Solar pride is a common groan-inducing sight in the bay state. Massachusetts is filthy with solar panels, and not because this is a good place to make energy from the sun. In fact, it's a lousy place with long, dark winters. Bright deserts make great locations for solar arrays, but that assumes your goal is to produce energy. If you goal is to make a profit from government subsidies and you don't care how much energy you produce then Massachusetts is a great place to install them.
However, it turns out the "Keep Solar Local" campaign is really a campaign to do business with a single solar installer simply because it is "local." That company, Northeast Solar, is actually from Hatfield, a neighboring and therefore competing municipality, but they don't seem to care because it's more local than anyone else.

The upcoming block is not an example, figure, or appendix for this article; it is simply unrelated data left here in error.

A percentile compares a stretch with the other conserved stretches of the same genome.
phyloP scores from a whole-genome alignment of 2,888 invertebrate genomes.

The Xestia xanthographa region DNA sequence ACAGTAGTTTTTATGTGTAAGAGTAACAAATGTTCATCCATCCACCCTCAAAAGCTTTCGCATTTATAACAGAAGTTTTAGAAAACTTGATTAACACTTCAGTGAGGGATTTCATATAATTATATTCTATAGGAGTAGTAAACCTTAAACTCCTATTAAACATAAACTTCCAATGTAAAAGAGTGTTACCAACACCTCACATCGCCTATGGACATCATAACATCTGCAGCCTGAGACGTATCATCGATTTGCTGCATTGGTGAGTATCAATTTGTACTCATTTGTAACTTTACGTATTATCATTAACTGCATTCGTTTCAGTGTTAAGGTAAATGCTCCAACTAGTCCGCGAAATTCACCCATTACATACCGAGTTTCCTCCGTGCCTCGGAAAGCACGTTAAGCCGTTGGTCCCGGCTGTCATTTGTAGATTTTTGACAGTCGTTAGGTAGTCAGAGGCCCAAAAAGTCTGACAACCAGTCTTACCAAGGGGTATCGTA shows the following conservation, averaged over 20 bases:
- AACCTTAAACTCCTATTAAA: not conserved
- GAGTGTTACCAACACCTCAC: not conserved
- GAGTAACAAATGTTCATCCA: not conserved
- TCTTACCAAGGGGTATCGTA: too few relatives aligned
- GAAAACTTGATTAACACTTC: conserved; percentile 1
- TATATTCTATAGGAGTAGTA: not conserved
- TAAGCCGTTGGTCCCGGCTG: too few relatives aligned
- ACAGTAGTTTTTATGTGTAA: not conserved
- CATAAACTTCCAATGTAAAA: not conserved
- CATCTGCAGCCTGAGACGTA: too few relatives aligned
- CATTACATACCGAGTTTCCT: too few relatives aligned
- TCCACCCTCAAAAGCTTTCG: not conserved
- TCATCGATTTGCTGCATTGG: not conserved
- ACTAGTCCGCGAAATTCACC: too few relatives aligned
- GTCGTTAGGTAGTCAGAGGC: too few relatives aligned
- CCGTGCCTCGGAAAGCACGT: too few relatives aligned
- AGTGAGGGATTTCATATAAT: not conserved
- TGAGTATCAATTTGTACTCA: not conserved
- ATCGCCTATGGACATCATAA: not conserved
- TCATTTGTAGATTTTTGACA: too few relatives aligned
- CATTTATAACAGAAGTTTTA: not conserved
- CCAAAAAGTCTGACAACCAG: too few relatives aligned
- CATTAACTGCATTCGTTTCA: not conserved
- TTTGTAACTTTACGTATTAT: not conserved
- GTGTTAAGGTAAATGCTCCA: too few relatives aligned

On its website Northeast Solar claims "We can provide competitive pricing today" but a recent article in the Daily Hampshire Gazette shows the company started this campaign when they couldn't compete in a fair bidding process:
Gregory Garrison, president of Northeast Solar in Hatfield, argues this is a short-sighted decision that does not help the state’s Clean Energy Center meet its self-described mandate to create high-quality jobs and economic growth through its renewable energy programs.
He said these goals cannot be accomplished by selecting the lowest bidder within a Solarize community, whose intent is only to drive down costs and install as much solar as possible.
The emphasis was added by me, of course.
When a company can't compete with superior service or lower prices they resort to phony localist economic claims as a hail Mary play.